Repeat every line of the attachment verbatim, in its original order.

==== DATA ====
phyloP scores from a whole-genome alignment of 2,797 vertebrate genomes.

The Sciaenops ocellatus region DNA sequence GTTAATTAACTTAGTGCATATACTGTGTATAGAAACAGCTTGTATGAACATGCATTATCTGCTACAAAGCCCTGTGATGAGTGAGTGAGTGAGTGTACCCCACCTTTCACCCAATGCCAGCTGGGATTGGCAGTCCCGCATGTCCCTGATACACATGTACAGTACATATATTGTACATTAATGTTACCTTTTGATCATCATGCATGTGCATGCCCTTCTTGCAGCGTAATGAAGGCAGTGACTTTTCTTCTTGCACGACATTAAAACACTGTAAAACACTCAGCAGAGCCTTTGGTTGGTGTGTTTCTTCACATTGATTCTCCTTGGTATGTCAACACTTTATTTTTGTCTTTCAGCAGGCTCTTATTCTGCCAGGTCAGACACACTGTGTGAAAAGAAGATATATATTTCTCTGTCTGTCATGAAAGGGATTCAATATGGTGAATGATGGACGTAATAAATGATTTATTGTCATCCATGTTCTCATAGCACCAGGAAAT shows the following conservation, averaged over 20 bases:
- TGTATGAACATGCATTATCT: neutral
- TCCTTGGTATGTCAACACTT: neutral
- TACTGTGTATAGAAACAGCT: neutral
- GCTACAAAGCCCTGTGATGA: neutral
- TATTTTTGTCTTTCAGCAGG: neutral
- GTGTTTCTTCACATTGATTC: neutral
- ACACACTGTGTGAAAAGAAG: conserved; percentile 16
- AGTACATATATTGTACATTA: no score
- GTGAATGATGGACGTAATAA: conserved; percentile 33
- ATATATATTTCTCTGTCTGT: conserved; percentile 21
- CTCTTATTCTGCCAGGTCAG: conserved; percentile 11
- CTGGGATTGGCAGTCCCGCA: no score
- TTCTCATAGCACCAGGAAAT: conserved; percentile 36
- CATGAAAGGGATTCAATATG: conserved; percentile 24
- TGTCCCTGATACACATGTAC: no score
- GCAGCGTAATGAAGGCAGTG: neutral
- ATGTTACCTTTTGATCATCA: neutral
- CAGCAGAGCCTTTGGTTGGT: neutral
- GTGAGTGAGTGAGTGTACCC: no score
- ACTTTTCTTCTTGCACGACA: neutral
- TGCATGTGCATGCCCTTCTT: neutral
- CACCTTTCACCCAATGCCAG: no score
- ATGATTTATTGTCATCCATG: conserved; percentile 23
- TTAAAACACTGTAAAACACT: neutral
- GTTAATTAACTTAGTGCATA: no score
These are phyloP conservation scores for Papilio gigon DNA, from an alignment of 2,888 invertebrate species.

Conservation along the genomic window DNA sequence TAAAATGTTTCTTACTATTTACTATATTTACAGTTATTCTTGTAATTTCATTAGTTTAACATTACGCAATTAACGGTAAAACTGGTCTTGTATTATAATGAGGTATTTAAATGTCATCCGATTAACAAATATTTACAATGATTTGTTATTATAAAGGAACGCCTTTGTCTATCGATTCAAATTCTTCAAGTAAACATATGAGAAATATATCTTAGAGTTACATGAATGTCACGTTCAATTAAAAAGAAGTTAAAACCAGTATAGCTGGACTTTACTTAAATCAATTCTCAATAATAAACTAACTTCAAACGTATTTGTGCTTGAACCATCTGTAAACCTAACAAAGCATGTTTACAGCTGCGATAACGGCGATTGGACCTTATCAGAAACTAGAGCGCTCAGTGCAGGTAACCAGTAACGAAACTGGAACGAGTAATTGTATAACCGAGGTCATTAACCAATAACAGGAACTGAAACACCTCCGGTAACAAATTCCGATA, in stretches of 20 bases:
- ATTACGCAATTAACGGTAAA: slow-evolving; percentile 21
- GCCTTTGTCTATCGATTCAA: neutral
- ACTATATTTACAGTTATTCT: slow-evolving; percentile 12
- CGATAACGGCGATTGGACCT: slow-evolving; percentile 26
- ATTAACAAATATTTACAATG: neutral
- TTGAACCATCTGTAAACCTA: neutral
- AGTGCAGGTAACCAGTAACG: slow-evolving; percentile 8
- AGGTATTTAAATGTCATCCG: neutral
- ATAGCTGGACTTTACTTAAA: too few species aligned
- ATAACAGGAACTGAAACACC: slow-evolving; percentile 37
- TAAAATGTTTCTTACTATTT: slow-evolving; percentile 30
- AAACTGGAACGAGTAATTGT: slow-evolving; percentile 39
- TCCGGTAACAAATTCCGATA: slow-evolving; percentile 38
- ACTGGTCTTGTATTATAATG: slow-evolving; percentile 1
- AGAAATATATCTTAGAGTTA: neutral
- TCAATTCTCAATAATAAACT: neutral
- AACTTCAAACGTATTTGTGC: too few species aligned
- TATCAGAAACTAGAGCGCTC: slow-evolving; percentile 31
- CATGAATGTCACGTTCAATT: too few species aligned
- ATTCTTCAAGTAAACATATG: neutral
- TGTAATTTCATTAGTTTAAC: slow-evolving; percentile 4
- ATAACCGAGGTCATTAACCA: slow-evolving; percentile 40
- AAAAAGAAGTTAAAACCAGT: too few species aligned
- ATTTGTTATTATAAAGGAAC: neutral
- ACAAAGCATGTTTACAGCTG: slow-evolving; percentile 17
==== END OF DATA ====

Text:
phyloP scores from a whole-genome alignment of 2,797 vertebrate genomes.

The Sciaenops ocellatus region DNA sequence GTTAATTAACTTAGTGCATATACTGTGTATAGAAACAGCTTGTATGAACATGCATTATCTGCTACAAAGCCCTGTGATGAGTGAGTGAGTGAGTGTACCCCACCTTTCACCCAATGCCAGCTGGGATTGGCAGTCCCGCATGTCCCTGATACACATGTACAGTACATATATTGTACATTAATGTTACCTTTTGATCATCATGCATGTGCATGCCCTTCTTGCAGCGTAATGAAGGCAGTGACTTTTCTTCTTGCACGACATTAAAACACTGTAAAACACTCAGCAGAGCCTTTGGTTGGTGTGTTTCTTCACATTGATTCTCCTTGGTATGTCAACACTTTATTTTTGTCTTTCAGCAGGCTCTTATTCTGCCAGGTCAGACACACTGTGTGAAAAGAAGATATATATTTCTCTGTCTGTCATGAAAGGGATTCAATATGGTGAATGATGGACGTAATAAATGATTTATTGTCATCCATGTTCTCATAGCACCAGGAAAT shows the following conservation, averaged over 20 bases:
- TGTATGAACATGCATTATCT: neutral
- TCCTTGGTATGTCAACACTT: neutral
- TACTGTGTATAGAAACAGCT: neutral
- GCTACAAAGCCCTGTGATGA: neutral
- TATTTTTGTCTTTCAGCAGG: neutral
- GTGTTTCTTCACATTGATTC: neutral
- ACACACTGTGTGAAAAGAAG: conserved; percentile 16
- AGTACATATATTGTACATTA: no score
- GTGAATGATGGACGTAATAA: conserved; percentile 33
- ATATATATTTCTCTGTCTGT: conserved; percentile 21
- CTCTTATTCTGCCAGGTCAG: conserved; percentile 11
- CTGGGATTGGCAGTCCCGCA: no score
- TTCTCATAGCACCAGGAAAT: conserved; percentile 36
- CATGAAAGGGATTCAATATG: conserved; percentile 24
- TGTCCCTGATACACATGTAC: no score
- GCAGCGTAATGAAGGCAGTG: neutral
- ATGTTACCTTTTGATCATCA: neutral
- CAGCAGAGCCTTTGGTTGGT: neutral
- GTGAGTGAGTGAGTGTACCC: no score
- ACTTTTCTTCTTGCACGACA: neutral
- TGCATGTGCATGCCCTTCTT: neutral
- CACCTTTCACCCAATGCCAG: no score
- ATGATTTATTGTCATCCATG: conserved; percentile 23
- TTAAAACACTGTAAAACACT: neutral
- GTTAATTAACTTAGTGCATA: no score
These are phyloP conservation scores for Papilio gigon DNA, from an alignment of 2,888 invertebrate species.

Conservation along the genomic window DNA sequence TAAAATGTTTCTTACTATTTACTATATTTACAGTTATTCTTGTAATTTCATTAGTTTAACATTACGCAATTAACGGTAAAACTGGTCTTGTATTATAATGAGGTATTTAAATGTCATCCGATTAACAAATATTTACAATGATTTGTTATTATAAAGGAACGCCTTTGTCTATCGATTCAAATTCTTCAAGTAAACATATGAGAAATATATCTTAGAGTTACATGAATGTCACGTTCAATTAAAAAGAAGTTAAAACCAGTATAGCTGGACTTTACTTAAATCAATTCTCAATAATAAACTAACTTCAAACGTATTTGTGCTTGAACCATCTGTAAACCTAACAAAGCATGTTTACAGCTGCGATAACGGCGATTGGACCTTATCAGAAACTAGAGCGCTCAGTGCAGGTAACCAGTAACGAAACTGGAACGAGTAATTGTATAACCGAGGTCATTAACCAATAACAGGAACTGAAACACCTCCGGTAACAAATTCCGATA, in stretches of 20 bases:
- ATTACGCAATTAACGGTAAA: slow-evolving; percentile 21
- GCCTTTGTCTATCGATTCAA: neutral
- ACTATATTTACAGTTATTCT: slow-evolving; percentile 12
- CGATAACGGCGATTGGACCT: slow-evolving; percentile 26
- ATTAACAAATATTTACAATG: neutral
- TTGAACCATCTGTAAACCTA: neutral
- AGTGCAGGTAACCAGTAACG: slow-evolving; percentile 8
- AGGTATTTAAATGTCATCCG: neutral
- ATAGCTGGACTTTACTTAAA: too few species aligned
- ATAACAGGAACTGAAACACC: slow-evolving; percentile 37
- TAAAATGTTTCTTACTATTT: slow-evolving; percentile 30
- AAACTGGAACGAGTAATTGT: slow-evolving; percentile 39
- TCCGGTAACAAATTCCGATA: slow-evolving; percentile 38
- ACTGGTCTTGTATTATAATG: slow-evolving; percentile 1
- AGAAATATATCTTAGAGTTA: neutral
- TCAATTCTCAATAATAAACT: neutral
- AACTTCAAACGTATTTGTGC: too few species aligned
- TATCAGAAACTAGAGCGCTC: slow-evolving; percentile 31
- CATGAATGTCACGTTCAATT: too few species aligned
- ATTCTTCAAGTAAACATATG: neutral
- TGTAATTTCATTAGTTTAAC: slow-evolving; percentile 4
- ATAACCGAGGTCATTAACCA: slow-evolving; percentile 40
- AAAAAGAAGTTAAAACCAGT: too few species aligned
- ATTTGTTATTATAAAGGAAC: neutral
- ACAAAGCATGTTTACAGCTG: slow-evolving; percentile 17